The government is expected to push three draft bills – on Education, Health and Digital Policy – through parliament this week.
According to analysts, the government is seeking to turn attention to the bills that will be debated in the House, and away from the revelations made by Yanis Varoufakis about the first period of the SYRIZA-ANEL governance.
The government seeks to develop a so called “positive agenda” that will be based on two pillars: policies to boost economic recovery; and policies appealing to left-wing voters. The latter include progressive changes to the country’s education system.
Prime Minister Alexis Tsipras addressed parliament on Tuesday to present proposed changes to the Education system. In what was his final appearance in Parliament before the House enters a summer recess period, Tsipras took the opportunity to attack the main opposition party and its leader Kyriacos Mitsotakis.
The premier said Mitsotakis appears to have suffered a “nervous breakdown” ever since the government wrapped up the second review of the bailout program and went on to regain access to debt markets. This is why, according to Tsipras, New Democracy has insisted on the need for parliamentary probes to be launched into Varoufakis’ latest allegations, SYRIZA’s connections with the government of Venezuela and other issues.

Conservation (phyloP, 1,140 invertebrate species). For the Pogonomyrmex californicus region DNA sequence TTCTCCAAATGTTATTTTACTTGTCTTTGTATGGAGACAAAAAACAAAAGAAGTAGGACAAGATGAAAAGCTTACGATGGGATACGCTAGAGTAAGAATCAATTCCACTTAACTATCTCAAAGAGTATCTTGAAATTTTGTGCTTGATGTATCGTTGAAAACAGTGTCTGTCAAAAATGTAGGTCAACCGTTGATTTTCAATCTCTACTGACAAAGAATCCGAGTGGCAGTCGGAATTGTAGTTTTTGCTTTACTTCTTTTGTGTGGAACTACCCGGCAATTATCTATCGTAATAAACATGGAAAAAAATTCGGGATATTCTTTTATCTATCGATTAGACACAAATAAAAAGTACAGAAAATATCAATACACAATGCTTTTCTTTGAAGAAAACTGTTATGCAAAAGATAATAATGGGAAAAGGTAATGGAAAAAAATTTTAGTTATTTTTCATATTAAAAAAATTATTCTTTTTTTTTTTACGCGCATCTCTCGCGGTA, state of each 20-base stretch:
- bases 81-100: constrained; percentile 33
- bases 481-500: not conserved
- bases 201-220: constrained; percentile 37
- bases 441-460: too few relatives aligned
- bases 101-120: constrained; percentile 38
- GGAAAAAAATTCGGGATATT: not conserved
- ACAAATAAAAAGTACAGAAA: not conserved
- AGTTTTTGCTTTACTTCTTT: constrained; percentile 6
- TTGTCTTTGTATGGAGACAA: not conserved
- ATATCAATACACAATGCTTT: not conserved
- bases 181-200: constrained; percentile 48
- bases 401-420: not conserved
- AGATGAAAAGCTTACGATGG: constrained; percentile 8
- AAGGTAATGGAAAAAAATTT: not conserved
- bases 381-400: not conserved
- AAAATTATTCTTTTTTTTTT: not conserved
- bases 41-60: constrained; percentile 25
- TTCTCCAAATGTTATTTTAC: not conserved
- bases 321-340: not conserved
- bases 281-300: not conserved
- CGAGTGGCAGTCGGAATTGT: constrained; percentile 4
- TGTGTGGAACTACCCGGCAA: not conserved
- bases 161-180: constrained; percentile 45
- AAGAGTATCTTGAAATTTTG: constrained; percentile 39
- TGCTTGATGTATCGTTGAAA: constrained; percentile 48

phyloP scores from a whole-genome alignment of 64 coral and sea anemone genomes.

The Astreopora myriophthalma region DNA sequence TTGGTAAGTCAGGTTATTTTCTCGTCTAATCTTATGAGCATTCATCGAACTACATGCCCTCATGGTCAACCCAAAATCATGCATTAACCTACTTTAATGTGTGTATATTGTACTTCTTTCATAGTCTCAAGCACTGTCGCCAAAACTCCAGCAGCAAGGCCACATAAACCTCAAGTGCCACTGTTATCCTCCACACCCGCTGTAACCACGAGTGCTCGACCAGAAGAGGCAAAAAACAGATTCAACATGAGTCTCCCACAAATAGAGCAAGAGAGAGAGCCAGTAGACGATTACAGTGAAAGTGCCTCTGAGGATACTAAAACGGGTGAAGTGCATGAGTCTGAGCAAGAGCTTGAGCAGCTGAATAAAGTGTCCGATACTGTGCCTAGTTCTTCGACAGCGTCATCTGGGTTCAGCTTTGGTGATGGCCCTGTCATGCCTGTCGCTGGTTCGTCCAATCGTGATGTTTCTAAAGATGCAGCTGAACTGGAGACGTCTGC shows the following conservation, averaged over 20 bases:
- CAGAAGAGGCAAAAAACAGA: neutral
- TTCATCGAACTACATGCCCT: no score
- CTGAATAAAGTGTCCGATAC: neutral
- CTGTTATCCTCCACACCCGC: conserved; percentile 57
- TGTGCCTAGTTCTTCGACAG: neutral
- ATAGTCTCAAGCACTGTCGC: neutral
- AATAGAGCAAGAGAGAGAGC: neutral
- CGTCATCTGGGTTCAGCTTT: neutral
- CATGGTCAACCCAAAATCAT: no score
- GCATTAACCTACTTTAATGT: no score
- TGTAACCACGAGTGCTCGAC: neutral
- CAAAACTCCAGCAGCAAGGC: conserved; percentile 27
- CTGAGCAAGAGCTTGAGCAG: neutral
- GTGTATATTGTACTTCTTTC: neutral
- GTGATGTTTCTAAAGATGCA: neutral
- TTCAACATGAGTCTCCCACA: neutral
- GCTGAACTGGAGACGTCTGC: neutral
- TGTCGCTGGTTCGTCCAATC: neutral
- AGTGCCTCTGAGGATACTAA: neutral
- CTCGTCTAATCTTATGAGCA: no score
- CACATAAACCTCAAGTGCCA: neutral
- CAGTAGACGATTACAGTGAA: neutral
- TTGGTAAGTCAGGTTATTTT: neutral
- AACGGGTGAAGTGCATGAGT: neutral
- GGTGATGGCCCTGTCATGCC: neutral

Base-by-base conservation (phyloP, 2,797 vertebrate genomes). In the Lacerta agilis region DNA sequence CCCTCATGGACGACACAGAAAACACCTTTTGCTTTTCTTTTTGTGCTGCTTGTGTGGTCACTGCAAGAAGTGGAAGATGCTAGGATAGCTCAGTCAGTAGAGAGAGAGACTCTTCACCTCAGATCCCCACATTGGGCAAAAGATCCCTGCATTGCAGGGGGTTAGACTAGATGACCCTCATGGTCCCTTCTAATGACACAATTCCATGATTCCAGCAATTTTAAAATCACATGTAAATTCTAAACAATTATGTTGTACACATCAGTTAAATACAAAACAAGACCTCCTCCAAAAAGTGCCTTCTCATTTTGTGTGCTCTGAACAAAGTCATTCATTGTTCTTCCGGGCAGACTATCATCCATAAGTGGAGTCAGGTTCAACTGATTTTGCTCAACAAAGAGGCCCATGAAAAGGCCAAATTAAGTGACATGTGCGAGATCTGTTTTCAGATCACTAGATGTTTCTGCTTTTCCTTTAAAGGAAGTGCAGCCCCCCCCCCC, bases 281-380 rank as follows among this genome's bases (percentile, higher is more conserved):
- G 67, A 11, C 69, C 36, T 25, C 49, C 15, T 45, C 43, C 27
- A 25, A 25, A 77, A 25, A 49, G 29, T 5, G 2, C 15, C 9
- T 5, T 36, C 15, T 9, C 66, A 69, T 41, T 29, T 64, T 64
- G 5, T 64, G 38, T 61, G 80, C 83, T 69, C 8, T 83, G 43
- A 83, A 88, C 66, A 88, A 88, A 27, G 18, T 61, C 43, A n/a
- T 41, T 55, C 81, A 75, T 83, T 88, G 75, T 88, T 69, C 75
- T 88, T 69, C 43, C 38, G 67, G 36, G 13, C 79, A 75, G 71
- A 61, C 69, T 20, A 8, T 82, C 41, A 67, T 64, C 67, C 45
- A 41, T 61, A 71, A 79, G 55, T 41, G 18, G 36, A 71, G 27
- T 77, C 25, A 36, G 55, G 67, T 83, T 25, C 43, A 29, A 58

Kyriacos Mitsotakis had earlier accused the government of veering towards autocratic behavior and the Prime Minister of seeking to satisfy a backwards-looking minority. Citing passages from the latest book of former Finance Minister Yanis Varoufakis, the conservative party leader argued that that Tsipras was ready to quit the euro in 2015.
Defending proposed changes to tertiary education, the Prime Minister said: “We are not afraid of the student movement. We are restoring the asylum for free access to all ideas in the universities provided they respect the democratic freedoms”.
Tsipras also revealed that the government will address the very high tuition fees for post-graduate studies which poorer students cannot afford. “No student will be excluded if he can’t pay” he said. The premier also heralded the abolition of University Administration Committees and restoration of “democracy and self-governance”.
The main opposition party leader dismissed the draft bill introduced by the coalition government and said his party would rescind it when it comes to power. He argued that the draft legislation undermines universities while accusing the government of protecting the violent individuals who use campuses as bases for their unlawful activities./IBNA